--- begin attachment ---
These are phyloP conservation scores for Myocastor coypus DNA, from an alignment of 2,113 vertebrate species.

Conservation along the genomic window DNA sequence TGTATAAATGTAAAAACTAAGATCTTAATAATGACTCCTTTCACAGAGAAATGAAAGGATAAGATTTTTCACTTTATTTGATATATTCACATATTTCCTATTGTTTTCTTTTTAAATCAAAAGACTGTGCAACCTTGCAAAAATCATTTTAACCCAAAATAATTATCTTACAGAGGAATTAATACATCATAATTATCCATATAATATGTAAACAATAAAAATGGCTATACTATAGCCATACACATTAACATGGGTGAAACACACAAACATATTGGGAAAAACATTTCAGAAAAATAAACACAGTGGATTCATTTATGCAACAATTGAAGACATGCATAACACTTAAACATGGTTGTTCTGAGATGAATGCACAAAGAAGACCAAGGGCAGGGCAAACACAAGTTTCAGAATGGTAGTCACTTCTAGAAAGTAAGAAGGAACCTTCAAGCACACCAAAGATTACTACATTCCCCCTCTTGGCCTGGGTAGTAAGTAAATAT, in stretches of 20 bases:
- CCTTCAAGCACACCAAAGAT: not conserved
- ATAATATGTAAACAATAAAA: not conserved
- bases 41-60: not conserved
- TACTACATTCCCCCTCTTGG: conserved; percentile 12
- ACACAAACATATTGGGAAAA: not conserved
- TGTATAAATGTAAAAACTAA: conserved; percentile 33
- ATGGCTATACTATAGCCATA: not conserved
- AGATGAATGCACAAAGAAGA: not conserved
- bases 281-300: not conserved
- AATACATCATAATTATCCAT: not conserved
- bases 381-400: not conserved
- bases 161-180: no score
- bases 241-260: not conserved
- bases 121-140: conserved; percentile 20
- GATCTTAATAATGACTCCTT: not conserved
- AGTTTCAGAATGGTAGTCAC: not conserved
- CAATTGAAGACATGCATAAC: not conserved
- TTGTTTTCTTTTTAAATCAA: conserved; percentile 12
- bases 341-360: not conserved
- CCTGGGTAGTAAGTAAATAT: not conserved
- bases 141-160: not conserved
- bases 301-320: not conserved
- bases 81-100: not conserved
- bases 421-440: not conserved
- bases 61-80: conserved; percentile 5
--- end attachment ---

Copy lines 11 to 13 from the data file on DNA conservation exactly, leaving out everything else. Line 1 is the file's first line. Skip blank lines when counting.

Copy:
- bases 281-300: not conserved
- AATACATCATAATTATCCAT: not conserved
- bases 381-400: not conserved